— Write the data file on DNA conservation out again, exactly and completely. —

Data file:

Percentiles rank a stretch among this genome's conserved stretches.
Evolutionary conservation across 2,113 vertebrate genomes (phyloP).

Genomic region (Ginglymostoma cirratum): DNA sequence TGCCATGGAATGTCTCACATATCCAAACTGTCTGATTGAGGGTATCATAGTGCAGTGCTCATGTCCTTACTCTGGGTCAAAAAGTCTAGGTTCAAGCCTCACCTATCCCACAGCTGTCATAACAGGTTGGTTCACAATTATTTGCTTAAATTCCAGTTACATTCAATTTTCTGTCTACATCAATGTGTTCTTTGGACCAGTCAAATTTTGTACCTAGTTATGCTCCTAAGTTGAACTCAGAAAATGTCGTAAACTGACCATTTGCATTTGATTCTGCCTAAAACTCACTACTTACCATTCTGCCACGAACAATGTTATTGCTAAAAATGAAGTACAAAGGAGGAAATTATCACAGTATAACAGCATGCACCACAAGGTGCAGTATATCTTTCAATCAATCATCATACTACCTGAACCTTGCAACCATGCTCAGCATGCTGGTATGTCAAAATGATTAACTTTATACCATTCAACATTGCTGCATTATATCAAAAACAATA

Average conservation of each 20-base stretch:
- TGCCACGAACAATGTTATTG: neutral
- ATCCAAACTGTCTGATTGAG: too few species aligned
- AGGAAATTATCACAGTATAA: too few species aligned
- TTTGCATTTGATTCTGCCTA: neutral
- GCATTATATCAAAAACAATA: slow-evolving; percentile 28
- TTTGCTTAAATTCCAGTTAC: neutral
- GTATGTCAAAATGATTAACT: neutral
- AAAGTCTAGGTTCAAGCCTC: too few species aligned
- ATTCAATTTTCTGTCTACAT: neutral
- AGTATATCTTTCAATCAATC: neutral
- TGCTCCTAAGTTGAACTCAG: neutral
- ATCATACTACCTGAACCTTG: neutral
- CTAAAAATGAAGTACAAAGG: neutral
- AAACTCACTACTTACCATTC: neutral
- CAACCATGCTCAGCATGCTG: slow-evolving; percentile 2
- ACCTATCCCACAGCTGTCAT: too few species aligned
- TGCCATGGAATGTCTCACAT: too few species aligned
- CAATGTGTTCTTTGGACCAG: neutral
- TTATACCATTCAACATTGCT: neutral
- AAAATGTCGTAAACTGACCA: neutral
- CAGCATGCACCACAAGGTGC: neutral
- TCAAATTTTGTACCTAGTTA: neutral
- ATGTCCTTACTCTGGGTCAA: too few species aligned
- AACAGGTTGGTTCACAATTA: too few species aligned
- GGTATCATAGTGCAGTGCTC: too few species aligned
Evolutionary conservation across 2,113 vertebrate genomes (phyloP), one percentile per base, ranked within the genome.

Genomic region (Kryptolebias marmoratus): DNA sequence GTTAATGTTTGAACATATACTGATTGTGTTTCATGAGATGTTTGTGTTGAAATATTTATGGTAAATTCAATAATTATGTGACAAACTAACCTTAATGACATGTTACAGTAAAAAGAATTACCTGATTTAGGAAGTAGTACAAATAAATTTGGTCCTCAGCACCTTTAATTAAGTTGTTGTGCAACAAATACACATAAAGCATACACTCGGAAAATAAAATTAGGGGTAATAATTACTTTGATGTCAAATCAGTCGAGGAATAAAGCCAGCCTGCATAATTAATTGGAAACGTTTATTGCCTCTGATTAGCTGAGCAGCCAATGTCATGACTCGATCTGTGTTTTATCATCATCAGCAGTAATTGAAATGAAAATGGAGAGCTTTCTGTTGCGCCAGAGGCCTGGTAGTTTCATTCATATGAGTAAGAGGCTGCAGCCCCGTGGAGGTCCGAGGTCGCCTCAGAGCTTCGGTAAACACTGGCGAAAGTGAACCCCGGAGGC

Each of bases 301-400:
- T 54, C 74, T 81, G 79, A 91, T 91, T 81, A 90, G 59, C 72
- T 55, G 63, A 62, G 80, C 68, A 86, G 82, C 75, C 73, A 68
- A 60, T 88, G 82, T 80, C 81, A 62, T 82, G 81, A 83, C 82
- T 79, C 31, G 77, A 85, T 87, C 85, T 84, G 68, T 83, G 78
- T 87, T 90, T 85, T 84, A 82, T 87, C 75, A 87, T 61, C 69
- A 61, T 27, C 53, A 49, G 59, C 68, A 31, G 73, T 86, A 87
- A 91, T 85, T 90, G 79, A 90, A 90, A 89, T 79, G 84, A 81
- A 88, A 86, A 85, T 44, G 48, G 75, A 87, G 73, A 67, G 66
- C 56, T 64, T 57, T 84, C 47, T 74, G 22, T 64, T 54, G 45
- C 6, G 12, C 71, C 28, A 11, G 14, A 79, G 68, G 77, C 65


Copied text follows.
Percentiles rank a stretch among this genome's conserved stretches.
Evolutionary conservation across 2,113 vertebrate genomes (phyloP).

Genomic region (Ginglymostoma cirratum): DNA sequence TGCCATGGAATGTCTCACATATCCAAACTGTCTGATTGAGGGTATCATAGTGCAGTGCTCATGTCCTTACTCTGGGTCAAAAAGTCTAGGTTCAAGCCTCACCTATCCCACAGCTGTCATAACAGGTTGGTTCACAATTATTTGCTTAAATTCCAGTTACATTCAATTTTCTGTCTACATCAATGTGTTCTTTGGACCAGTCAAATTTTGTACCTAGTTATGCTCCTAAGTTGAACTCAGAAAATGTCGTAAACTGACCATTTGCATTTGATTCTGCCTAAAACTCACTACTTACCATTCTGCCACGAACAATGTTATTGCTAAAAATGAAGTACAAAGGAGGAAATTATCACAGTATAACAGCATGCACCACAAGGTGCAGTATATCTTTCAATCAATCATCATACTACCTGAACCTTGCAACCATGCTCAGCATGCTGGTATGTCAAAATGATTAACTTTATACCATTCAACATTGCTGCATTATATCAAAAACAATA

Average conservation of each 20-base stretch:
- TGCCACGAACAATGTTATTG: neutral
- ATCCAAACTGTCTGATTGAG: too few species aligned
- AGGAAATTATCACAGTATAA: too few species aligned
- TTTGCATTTGATTCTGCCTA: neutral
- GCATTATATCAAAAACAATA: slow-evolving; percentile 28
- TTTGCTTAAATTCCAGTTAC: neutral
- GTATGTCAAAATGATTAACT: neutral
- AAAGTCTAGGTTCAAGCCTC: too few species aligned
- ATTCAATTTTCTGTCTACAT: neutral
- AGTATATCTTTCAATCAATC: neutral
- TGCTCCTAAGTTGAACTCAG: neutral
- ATCATACTACCTGAACCTTG: neutral
- CTAAAAATGAAGTACAAAGG: neutral
- AAACTCACTACTTACCATTC: neutral
- CAACCATGCTCAGCATGCTG: slow-evolving; percentile 2
- ACCTATCCCACAGCTGTCAT: too few species aligned
- TGCCATGGAATGTCTCACAT: too few species aligned
- CAATGTGTTCTTTGGACCAG: neutral
- TTATACCATTCAACATTGCT: neutral
- AAAATGTCGTAAACTGACCA: neutral
- CAGCATGCACCACAAGGTGC: neutral
- TCAAATTTTGTACCTAGTTA: neutral
- ATGTCCTTACTCTGGGTCAA: too few species aligned
- AACAGGTTGGTTCACAATTA: too few species aligned
- GGTATCATAGTGCAGTGCTC: too few species aligned
Evolutionary conservation across 2,113 vertebrate genomes (phyloP), one percentile per base, ranked within the genome.

Genomic region (Kryptolebias marmoratus): DNA sequence GTTAATGTTTGAACATATACTGATTGTGTTTCATGAGATGTTTGTGTTGAAATATTTATGGTAAATTCAATAATTATGTGACAAACTAACCTTAATGACATGTTACAGTAAAAAGAATTACCTGATTTAGGAAGTAGTACAAATAAATTTGGTCCTCAGCACCTTTAATTAAGTTGTTGTGCAACAAATACACATAAAGCATACACTCGGAAAATAAAATTAGGGGTAATAATTACTTTGATGTCAAATCAGTCGAGGAATAAAGCCAGCCTGCATAATTAATTGGAAACGTTTATTGCCTCTGATTAGCTGAGCAGCCAATGTCATGACTCGATCTGTGTTTTATCATCATCAGCAGTAATTGAAATGAAAATGGAGAGCTTTCTGTTGCGCCAGAGGCCTGGTAGTTTCATTCATATGAGTAAGAGGCTGCAGCCCCGTGGAGGTCCGAGGTCGCCTCAGAGCTTCGGTAAACACTGGCGAAAGTGAACCCCGGAGGC

Each of bases 301-400:
- T 54, C 74, T 81, G 79, A 91, T 91, T 81, A 90, G 59, C 72
- T 55, G 63, A 62, G 80, C 68, A 86, G 82, C 75, C 73, A 68
- A 60, T 88, G 82, T 80, C 81, A 62, T 82, G 81, A 83, C 82
- T 79, C 31, G 77, A 85, T 87, C 85, T 84, G 68, T 83, G 78
- T 87, T 90, T 85, T 84, A 82, T 87, C 75, A 87, T 61, C 69
- A 61, T 27, C 53, A 49, G 59, C 68, A 31, G 73, T 86, A 87
- A 91, T 85, T 90, G 79, A 90, A 90, A 89, T 79, G 84, A 81
- A 88, A 86, A 85, T 44, G 48, G 75, A 87, G 73, A 67, G 66
- C 56, T 64, T 57, T 84, C 47, T 74, G 22, T 64, T 54, G 45
- C 6, G 12, C 71, C 28, A 11, G 14, A 79, G 68, G 77, C 65